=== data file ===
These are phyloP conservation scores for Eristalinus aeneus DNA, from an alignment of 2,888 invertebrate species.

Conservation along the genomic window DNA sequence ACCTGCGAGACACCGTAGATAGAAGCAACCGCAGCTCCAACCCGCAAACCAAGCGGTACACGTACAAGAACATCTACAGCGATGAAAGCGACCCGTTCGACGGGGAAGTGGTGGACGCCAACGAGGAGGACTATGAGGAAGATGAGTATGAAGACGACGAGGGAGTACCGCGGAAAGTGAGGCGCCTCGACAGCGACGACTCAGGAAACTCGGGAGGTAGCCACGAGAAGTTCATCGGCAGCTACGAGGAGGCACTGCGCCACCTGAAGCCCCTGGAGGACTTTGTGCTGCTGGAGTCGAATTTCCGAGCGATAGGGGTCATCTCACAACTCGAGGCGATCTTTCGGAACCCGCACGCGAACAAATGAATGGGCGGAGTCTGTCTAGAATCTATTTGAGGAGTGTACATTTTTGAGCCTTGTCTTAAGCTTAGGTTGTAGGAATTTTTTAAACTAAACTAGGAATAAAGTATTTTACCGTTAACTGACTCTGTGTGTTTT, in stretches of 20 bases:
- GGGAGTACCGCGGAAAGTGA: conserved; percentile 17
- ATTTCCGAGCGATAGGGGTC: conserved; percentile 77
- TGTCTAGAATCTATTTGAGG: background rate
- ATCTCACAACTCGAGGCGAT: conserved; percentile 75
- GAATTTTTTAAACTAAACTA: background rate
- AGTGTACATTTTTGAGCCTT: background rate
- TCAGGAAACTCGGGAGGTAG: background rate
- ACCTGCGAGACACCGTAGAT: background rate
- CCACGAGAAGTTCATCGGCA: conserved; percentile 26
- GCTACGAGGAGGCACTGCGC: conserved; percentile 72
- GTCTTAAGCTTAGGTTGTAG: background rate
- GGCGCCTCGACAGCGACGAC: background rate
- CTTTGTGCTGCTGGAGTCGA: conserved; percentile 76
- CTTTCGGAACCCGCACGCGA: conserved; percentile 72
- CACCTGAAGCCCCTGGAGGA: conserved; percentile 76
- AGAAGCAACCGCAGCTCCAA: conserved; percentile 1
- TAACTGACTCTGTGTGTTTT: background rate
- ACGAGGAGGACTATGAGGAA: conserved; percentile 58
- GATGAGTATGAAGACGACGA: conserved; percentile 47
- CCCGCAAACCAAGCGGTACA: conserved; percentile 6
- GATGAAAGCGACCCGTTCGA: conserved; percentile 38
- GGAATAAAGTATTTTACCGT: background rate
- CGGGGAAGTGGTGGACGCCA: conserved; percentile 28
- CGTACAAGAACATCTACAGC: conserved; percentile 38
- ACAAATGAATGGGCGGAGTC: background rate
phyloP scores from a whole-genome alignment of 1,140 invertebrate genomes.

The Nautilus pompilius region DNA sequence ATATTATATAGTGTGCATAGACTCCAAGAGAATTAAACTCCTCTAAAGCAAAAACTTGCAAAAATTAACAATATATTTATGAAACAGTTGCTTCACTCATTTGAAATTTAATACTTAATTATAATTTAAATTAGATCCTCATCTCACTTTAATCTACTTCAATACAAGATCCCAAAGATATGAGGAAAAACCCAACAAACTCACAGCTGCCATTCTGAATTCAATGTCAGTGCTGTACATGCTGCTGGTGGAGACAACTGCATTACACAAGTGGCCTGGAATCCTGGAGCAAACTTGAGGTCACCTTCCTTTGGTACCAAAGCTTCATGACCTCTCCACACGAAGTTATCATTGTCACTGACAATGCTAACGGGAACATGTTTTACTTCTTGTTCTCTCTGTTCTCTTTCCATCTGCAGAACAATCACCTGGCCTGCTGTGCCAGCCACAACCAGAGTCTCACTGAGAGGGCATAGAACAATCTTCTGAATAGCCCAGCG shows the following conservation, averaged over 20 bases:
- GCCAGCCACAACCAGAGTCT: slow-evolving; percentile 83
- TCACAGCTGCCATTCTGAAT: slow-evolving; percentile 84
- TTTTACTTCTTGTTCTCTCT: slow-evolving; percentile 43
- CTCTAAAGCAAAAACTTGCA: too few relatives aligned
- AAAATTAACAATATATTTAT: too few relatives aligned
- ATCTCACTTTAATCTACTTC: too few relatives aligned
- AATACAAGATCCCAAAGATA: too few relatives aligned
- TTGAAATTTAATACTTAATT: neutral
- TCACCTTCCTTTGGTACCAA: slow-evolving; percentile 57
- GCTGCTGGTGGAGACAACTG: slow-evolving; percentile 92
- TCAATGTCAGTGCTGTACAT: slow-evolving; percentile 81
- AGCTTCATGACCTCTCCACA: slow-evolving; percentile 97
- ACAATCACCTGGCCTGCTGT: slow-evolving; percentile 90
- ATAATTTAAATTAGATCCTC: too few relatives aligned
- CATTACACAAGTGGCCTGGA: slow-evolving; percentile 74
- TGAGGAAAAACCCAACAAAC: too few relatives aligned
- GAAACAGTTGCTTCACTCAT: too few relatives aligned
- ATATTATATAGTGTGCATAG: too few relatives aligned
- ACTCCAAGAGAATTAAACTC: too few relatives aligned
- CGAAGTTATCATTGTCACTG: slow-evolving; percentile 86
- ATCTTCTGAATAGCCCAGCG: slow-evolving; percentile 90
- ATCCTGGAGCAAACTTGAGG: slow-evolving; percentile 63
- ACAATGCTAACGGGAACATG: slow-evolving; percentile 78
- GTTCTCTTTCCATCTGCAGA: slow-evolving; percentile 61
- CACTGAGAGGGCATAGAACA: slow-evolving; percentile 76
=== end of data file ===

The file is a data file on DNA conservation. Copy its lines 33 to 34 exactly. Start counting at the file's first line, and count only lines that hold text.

- CTCTAAAGCAAAAACTTGCA: too few relatives aligned
- AAAATTAACAATATATTTAT: too few relatives aligned